• Conf 

    An object of L{SparkConf} to set all the Spark properties.

    • Gateway 

    Use an existing gateway and JVM, otherwise initializing a new JVM.

    • JSC 

    The JavaSparkContext instance.

    • profiler_cls 

    A class of custom Profiler used to do profiling (the default is pyspark.profiler.BasicProfiler).


    MLlib – Classification and Regression

    MLlib supports various methods for binary classification, multiclass classification, and regression analysis. The table below outlines the supported algorithms for each type of problem.

    • linear models (SVMs, logistic regression, linear regression)
    • naive Bayes
    • decision trees
    • ensembles of trees (Random Forests and Gradient-Boosted Trees)

    MLlib – Linear Methods

    Mathematical formulation

    • Loss functions
    • Regularizes
    • Optimization
    • Binary classification
    • Linear Support Vector Machines (SVMs)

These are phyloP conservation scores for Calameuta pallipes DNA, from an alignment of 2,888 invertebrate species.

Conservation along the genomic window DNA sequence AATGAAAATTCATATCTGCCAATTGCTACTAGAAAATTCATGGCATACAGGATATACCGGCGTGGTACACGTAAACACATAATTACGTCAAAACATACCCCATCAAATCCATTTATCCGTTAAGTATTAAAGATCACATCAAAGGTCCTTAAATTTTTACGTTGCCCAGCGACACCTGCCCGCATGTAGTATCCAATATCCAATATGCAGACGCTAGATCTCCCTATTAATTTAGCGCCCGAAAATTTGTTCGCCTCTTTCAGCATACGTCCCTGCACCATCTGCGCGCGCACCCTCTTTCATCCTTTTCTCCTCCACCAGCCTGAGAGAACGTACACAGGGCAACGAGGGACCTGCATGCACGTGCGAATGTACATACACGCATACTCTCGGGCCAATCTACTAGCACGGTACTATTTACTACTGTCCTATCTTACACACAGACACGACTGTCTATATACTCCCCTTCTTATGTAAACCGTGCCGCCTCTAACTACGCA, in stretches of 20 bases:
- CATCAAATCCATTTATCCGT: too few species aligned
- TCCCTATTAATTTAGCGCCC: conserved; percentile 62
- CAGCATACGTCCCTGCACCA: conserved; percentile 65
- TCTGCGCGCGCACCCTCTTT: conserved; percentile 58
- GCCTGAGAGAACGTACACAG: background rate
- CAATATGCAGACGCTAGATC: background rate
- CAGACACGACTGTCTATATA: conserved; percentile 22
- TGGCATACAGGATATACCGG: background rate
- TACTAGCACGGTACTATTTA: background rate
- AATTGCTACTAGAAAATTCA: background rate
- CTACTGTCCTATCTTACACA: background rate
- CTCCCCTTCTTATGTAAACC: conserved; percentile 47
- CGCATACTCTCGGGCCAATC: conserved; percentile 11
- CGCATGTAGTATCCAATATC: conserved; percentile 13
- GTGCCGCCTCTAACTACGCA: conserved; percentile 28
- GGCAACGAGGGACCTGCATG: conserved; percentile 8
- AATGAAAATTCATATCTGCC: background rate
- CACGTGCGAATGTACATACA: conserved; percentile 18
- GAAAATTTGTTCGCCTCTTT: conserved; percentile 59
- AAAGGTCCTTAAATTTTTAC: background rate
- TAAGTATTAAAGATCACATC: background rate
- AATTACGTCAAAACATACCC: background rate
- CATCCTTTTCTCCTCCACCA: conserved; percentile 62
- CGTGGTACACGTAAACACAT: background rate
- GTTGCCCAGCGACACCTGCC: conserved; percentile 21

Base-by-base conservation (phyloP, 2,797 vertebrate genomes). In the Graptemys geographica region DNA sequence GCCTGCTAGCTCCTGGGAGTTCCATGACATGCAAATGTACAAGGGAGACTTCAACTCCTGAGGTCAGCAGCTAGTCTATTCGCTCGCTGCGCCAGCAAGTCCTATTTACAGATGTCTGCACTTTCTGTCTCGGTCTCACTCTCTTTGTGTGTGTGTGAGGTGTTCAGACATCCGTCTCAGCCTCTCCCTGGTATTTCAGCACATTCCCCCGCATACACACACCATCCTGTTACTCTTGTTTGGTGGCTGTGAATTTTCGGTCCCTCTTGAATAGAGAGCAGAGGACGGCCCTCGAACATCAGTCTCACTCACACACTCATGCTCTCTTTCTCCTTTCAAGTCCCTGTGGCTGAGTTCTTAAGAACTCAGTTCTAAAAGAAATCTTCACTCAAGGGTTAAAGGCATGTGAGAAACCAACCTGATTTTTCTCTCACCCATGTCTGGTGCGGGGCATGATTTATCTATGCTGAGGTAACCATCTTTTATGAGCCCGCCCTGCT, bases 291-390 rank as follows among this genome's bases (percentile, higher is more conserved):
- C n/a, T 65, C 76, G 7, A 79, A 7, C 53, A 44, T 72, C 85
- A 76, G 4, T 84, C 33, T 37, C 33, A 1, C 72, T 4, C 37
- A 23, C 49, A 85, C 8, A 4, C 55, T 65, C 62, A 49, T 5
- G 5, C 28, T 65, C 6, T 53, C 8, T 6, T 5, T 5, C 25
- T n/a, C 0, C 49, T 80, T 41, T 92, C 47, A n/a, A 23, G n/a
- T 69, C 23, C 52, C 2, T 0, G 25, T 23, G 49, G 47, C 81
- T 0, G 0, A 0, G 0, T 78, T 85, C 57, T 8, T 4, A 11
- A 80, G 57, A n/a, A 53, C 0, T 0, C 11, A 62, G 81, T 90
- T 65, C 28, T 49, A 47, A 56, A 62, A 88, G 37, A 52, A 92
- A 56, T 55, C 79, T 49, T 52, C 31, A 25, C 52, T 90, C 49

• Logistic regression
    • Evaluation metrics
    • Linear least squares, Lasso, and ridge regression
    • Streaming linear regression

    Mathematical formulation

    Many standard machine learning methods can be formulated as a convex optimization problem, i.e. the task of finding a minimizer of a convex function ff that depends on a variable vector ww (called weights in the code), which has dd entries. Formally, we can write this as the optimization problem

    Loss functions

    The following table summarizes the loss functions and their gradients or sub-gradients for the methods MLlib supports: